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American Routes travels the Lost Highway in memory of Hank Williams. It was 51 years ago that Hank died in the back seat of his Cadillac en route to a New Years Day concert. We’ll remember Hank’s lasting contribution to American music with two hours of stories and songs from his musical ancestors, collaborators and descendants, including band member Don Helms, biographer Colin Escott and grandson Hank III.


It’s been 5 years since American Routes first hit the airwaves, and we’re celebrating! Hour 1 highlights include well-wishes from listeners, anniversary songs, and great conversations over the years with Ray Charles, Willie Nelson, the late Jerry Garcia, Norah Jones, Dolly Parton and Harry Shearer (of The Simpsons). Devoted fans will be amused by a look at our retro selves; new listeners can hear how this all started! Hour 2 is our 5th Anniversary concert at the House of Blues, with New Orleans greats Irma Thomas, Frogman Henry, Kermit Ruffins and Henry Butler, and special guests Shemekia Copeland and Keb’ Mo’.


Here at American Routes we don’t care if you’ve been naughty or nice—we have a present for everyone. So stoke the fire and mix up a nice hot toddy as we play Santa and deliver two hours of great holiday and seasonal music. We’ll also bring you a live recording of the Zion Harmonizers, coming to carol at the studio. And don’t bother keeping the receipt—we’re sure you’ll want to hang onto this one.


Two men who embody eclecticism in the music they play and love. First, an in-depth discussion with guitarist and producer Ry Cooder—from his California roots in American blues, country and rock, to his forays into Tex-Mex, African, and East Indian music, his many film soundtracks, and most recently his work in Cuba with the Buena Vista Social Club and guitarist Manuel Galban. Also meet 90-year-old blues and gospel singer Gatemouth Moore, who began performing with the Rabbit Foot Minstrels in the 1920s and currently preaches at his church in Yazoo City, Mississippi. Plus the American Routes music mix we hope you seek… each week.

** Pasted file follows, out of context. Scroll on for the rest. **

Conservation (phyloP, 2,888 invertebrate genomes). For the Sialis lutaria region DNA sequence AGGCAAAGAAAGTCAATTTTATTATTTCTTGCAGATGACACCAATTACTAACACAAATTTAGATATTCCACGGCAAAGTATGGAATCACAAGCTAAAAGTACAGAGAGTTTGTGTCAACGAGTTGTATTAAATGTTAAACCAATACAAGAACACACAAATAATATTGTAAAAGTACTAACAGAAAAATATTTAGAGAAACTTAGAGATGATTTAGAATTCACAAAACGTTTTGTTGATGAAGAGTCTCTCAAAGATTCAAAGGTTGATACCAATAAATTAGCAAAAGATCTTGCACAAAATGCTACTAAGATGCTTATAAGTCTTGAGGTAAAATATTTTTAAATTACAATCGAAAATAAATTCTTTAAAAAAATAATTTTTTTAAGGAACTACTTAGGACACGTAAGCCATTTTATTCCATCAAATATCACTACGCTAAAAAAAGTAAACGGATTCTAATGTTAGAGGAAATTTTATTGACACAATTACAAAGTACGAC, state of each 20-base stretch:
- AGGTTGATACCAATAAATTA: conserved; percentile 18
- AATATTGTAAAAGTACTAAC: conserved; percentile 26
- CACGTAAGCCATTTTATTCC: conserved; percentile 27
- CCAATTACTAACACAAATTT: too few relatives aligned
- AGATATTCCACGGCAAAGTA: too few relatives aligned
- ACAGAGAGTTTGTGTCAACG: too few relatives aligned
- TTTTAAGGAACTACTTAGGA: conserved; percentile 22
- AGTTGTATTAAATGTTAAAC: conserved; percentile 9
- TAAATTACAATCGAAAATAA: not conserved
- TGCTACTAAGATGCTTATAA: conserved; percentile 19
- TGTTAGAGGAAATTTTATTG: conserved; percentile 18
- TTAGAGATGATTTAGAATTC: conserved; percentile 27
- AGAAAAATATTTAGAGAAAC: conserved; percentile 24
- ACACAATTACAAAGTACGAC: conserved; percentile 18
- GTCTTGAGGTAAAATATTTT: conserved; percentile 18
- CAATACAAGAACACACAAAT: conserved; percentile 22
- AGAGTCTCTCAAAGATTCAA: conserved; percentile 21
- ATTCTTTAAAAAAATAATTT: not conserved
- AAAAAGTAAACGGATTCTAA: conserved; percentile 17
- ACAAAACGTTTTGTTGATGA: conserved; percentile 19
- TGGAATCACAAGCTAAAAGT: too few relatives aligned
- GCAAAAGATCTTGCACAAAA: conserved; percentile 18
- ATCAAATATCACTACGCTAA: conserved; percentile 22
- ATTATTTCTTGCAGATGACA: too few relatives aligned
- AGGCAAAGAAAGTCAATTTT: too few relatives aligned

Jazz may have been born here, but by the 1950s the music of choice in New Orleans was rhythm & blues, and local talent topped the charts with songs like “Lawdy Miss Clawdy”, “The Fat Man”, and “Working in the Coalmine”. We’ll talk to many key figures in New Orleans R&B, from hitmakers like Lloyd Price, Dr. John, and Aaron Neville and producers Allen Toussaint and Harold Battiste, to bandleader Dave Bartholomew and musicians like drummer Earl Palmer. Plus music recorded in New Orleans’ legendary J&M Studios by Little Richard, Fats Domino and Professor Longhair, and funk, jazz, pop and soul along the way.